MA in Ancient Philosophy
Director: Dr Phillip Horky
- Classical Research Methods & Resources
- Language Module
- Core Module
- Elective Module
Our Ancient Philosophy MA is a specialist programme geared towards preparing students for higher research in ancient philosophy - partly through direct research training, and partly through modules taught by experts in their field in small-group seminars. The programme lasts for one year (two years part time), and consists of the elements below.
This module (often known as CRMR) forms the backbone to the programme, and runs throughout the year (one hour per week). In the early stages, it introduces you to the physical tools of research, including libraries and computers and all that they can do to help; but is substantially focussed on introducing you to theories and methodologies of dealing with a wide range of ancient material. The module offers direct support to your dissertation work, helping you to develop a reflective, well thought out research plan.
The dissertation is an independent piece of research, conducted under expert supervision, on a topic of your choice within the field of ancient philosophy. You are also required to take it as a module. It will be up to 12,000 - 15,000 words long, and is submitted at the end of the programme, in September.
You are required to do one language module as part of the MA. You might take up Latin or Greek if you haven't some grounding in them already: we run special Masters-level courses for beginners in these languages. Or you might take courses to improve the skills in these languages that you already have. Alternatively, you may substitute any other available language, modern or ancient. In most areas of Classical research a lot of the most important literature you will need to read is in French, German, or Italian, for example. We can offer Akkadian in the Classics Department; Egyptian and Hebrew are among other ancient languages taught at Durham.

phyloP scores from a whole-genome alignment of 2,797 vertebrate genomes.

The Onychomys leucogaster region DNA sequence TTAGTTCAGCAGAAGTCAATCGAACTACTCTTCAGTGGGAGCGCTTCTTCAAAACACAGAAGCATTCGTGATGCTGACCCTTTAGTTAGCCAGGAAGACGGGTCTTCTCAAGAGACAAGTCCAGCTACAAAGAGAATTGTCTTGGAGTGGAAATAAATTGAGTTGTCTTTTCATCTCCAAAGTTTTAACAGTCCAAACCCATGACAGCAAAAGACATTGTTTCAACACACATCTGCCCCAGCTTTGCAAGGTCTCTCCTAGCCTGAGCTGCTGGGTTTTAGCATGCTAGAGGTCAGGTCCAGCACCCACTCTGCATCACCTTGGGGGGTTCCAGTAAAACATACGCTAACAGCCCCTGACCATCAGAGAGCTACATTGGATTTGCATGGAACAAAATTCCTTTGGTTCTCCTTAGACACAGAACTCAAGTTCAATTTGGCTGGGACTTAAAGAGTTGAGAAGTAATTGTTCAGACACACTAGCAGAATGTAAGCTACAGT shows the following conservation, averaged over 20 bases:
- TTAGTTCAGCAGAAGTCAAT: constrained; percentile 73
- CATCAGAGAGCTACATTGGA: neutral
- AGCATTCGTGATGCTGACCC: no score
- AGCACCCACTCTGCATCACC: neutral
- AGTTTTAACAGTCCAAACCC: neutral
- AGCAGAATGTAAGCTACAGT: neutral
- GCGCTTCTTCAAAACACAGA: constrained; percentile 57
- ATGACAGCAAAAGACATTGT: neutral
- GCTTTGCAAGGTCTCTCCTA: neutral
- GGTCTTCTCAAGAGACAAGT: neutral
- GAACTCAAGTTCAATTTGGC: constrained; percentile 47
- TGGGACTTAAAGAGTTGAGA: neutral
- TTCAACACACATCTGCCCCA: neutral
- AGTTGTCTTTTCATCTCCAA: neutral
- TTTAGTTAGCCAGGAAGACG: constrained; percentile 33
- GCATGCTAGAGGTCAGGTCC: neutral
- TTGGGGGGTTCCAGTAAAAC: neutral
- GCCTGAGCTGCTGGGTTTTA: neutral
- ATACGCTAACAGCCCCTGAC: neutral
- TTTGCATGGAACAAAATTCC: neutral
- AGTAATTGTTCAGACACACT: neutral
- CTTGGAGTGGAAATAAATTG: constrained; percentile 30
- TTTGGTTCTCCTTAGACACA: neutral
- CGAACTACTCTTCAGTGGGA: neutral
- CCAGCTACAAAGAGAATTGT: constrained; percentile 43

You must take one module from a specified range in the area of ancient philosophy. For 2014/15, the options are:
- Ancient Philosophers on Origins
- Forms after Plato
- Ancient Philosophers on Necessity, Fate, and Free Will
Members of the Department offer modules in their own research areas, and you are able to choose any one of these (in addition to CRMR, the Dissertation module, the one compulsory language module, and the one complusory core module in Ancient Philosophy). Modules are generally run as intensive small-group seminars, meeting for 2 hours every fortnight throughout the year. It is possible to substitute two undergraduate modules under this heading (for example if you wish to take up a new subject altogether), or to take a module offered by another Department in Durham.